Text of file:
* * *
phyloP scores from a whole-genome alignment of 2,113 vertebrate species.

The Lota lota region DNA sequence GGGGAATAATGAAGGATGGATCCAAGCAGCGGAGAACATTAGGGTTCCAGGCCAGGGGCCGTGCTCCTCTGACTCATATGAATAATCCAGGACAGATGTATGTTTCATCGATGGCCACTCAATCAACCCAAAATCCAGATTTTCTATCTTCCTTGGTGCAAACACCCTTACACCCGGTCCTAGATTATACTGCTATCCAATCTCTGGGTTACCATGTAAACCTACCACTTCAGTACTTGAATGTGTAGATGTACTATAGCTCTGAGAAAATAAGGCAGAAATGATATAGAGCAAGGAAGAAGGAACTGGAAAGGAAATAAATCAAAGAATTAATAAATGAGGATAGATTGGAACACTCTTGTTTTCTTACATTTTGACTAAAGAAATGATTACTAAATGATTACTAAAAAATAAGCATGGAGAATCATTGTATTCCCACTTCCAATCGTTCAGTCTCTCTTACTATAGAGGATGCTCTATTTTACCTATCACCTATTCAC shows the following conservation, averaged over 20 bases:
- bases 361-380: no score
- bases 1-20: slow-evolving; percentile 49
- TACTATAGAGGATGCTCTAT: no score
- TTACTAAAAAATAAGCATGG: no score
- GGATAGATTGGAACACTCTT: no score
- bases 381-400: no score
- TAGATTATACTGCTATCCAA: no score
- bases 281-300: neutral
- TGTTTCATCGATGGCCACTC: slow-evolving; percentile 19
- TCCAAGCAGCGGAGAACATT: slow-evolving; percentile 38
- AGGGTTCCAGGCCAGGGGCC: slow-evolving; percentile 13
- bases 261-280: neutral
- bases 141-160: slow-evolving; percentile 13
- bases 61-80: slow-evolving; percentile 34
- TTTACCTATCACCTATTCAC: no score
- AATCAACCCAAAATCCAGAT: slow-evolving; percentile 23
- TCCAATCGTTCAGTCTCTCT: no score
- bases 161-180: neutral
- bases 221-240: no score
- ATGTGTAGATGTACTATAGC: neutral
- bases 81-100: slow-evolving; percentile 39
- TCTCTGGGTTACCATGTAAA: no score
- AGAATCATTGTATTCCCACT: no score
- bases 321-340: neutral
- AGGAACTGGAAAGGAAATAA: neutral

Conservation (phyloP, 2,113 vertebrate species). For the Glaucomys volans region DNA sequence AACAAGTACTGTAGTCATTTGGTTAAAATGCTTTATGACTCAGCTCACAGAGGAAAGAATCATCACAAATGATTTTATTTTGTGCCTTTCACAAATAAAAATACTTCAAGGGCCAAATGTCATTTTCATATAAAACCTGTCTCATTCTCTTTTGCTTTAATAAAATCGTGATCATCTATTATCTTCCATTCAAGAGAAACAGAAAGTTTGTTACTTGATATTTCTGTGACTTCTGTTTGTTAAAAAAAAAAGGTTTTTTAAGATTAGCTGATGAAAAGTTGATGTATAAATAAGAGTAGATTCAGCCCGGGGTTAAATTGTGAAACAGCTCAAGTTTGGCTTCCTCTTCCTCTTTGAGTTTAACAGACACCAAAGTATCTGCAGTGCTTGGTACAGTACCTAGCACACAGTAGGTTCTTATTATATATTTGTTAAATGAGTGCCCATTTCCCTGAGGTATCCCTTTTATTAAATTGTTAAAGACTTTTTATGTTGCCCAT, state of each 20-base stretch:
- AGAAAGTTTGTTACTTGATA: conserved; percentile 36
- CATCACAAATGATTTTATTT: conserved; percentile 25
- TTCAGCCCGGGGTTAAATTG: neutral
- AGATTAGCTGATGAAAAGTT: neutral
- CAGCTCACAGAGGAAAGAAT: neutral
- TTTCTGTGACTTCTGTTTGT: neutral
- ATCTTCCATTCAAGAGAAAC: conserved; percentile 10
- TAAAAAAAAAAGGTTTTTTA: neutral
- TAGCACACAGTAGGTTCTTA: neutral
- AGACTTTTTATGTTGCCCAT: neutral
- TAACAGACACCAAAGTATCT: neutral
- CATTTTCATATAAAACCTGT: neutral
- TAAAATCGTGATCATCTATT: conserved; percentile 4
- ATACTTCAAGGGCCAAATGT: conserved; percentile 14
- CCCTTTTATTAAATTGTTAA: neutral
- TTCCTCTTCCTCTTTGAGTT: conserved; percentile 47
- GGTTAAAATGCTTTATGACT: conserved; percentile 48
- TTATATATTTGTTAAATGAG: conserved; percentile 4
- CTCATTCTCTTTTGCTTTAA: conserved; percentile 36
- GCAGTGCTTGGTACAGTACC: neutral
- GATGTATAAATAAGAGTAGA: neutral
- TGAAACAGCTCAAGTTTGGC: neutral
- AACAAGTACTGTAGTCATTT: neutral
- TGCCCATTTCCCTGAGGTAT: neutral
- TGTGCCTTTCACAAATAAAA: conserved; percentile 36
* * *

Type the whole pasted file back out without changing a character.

phyloP scores from a whole-genome alignment of 2,113 vertebrate species.

The Lota lota region DNA sequence GGGGAATAATGAAGGATGGATCCAAGCAGCGGAGAACATTAGGGTTCCAGGCCAGGGGCCGTGCTCCTCTGACTCATATGAATAATCCAGGACAGATGTATGTTTCATCGATGGCCACTCAATCAACCCAAAATCCAGATTTTCTATCTTCCTTGGTGCAAACACCCTTACACCCGGTCCTAGATTATACTGCTATCCAATCTCTGGGTTACCATGTAAACCTACCACTTCAGTACTTGAATGTGTAGATGTACTATAGCTCTGAGAAAATAAGGCAGAAATGATATAGAGCAAGGAAGAAGGAACTGGAAAGGAAATAAATCAAAGAATTAATAAATGAGGATAGATTGGAACACTCTTGTTTTCTTACATTTTGACTAAAGAAATGATTACTAAATGATTACTAAAAAATAAGCATGGAGAATCATTGTATTCCCACTTCCAATCGTTCAGTCTCTCTTACTATAGAGGATGCTCTATTTTACCTATCACCTATTCAC shows the following conservation, averaged over 20 bases:
- bases 361-380: no score
- bases 1-20: slow-evolving; percentile 49
- TACTATAGAGGATGCTCTAT: no score
- TTACTAAAAAATAAGCATGG: no score
- GGATAGATTGGAACACTCTT: no score
- bases 381-400: no score
- TAGATTATACTGCTATCCAA: no score
- bases 281-300: neutral
- TGTTTCATCGATGGCCACTC: slow-evolving; percentile 19
- TCCAAGCAGCGGAGAACATT: slow-evolving; percentile 38
- AGGGTTCCAGGCCAGGGGCC: slow-evolving; percentile 13
- bases 261-280: neutral
- bases 141-160: slow-evolving; percentile 13
- bases 61-80: slow-evolving; percentile 34
- TTTACCTATCACCTATTCAC: no score
- AATCAACCCAAAATCCAGAT: slow-evolving; percentile 23
- TCCAATCGTTCAGTCTCTCT: no score
- bases 161-180: neutral
- bases 221-240: no score
- ATGTGTAGATGTACTATAGC: neutral
- bases 81-100: slow-evolving; percentile 39
- TCTCTGGGTTACCATGTAAA: no score
- AGAATCATTGTATTCCCACT: no score
- bases 321-340: neutral
- AGGAACTGGAAAGGAAATAA: neutral

Conservation (phyloP, 2,113 vertebrate species). For the Glaucomys volans region DNA sequence AACAAGTACTGTAGTCATTTGGTTAAAATGCTTTATGACTCAGCTCACAGAGGAAAGAATCATCACAAATGATTTTATTTTGTGCCTTTCACAAATAAAAATACTTCAAGGGCCAAATGTCATTTTCATATAAAACCTGTCTCATTCTCTTTTGCTTTAATAAAATCGTGATCATCTATTATCTTCCATTCAAGAGAAACAGAAAGTTTGTTACTTGATATTTCTGTGACTTCTGTTTGTTAAAAAAAAAAGGTTTTTTAAGATTAGCTGATGAAAAGTTGATGTATAAATAAGAGTAGATTCAGCCCGGGGTTAAATTGTGAAACAGCTCAAGTTTGGCTTCCTCTTCCTCTTTGAGTTTAACAGACACCAAAGTATCTGCAGTGCTTGGTACAGTACCTAGCACACAGTAGGTTCTTATTATATATTTGTTAAATGAGTGCCCATTTCCCTGAGGTATCCCTTTTATTAAATTGTTAAAGACTTTTTATGTTGCCCAT, state of each 20-base stretch:
- AGAAAGTTTGTTACTTGATA: conserved; percentile 36
- CATCACAAATGATTTTATTT: conserved; percentile 25
- TTCAGCCCGGGGTTAAATTG: neutral
- AGATTAGCTGATGAAAAGTT: neutral
- CAGCTCACAGAGGAAAGAAT: neutral
- TTTCTGTGACTTCTGTTTGT: neutral
- ATCTTCCATTCAAGAGAAAC: conserved; percentile 10
- TAAAAAAAAAAGGTTTTTTA: neutral
- TAGCACACAGTAGGTTCTTA: neutral
- AGACTTTTTATGTTGCCCAT: neutral
- TAACAGACACCAAAGTATCT: neutral
- CATTTTCATATAAAACCTGT: neutral
- TAAAATCGTGATCATCTATT: conserved; percentile 4
- ATACTTCAAGGGCCAAATGT: conserved; percentile 14
- CCCTTTTATTAAATTGTTAA: neutral
- TTCCTCTTCCTCTTTGAGTT: conserved; percentile 47
- GGTTAAAATGCTTTATGACT: conserved; percentile 48
- TTATATATTTGTTAAATGAG: conserved; percentile 4
- CTCATTCTCTTTTGCTTTAA: conserved; percentile 36
- GCAGTGCTTGGTACAGTACC: neutral
- GATGTATAAATAAGAGTAGA: neutral
- TGAAACAGCTCAAGTTTGGC: neutral
- AACAAGTACTGTAGTCATTT: neutral
- TGCCCATTTCCCTGAGGTAT: neutral
- TGTGCCTTTCACAAATAAAA: conserved; percentile 36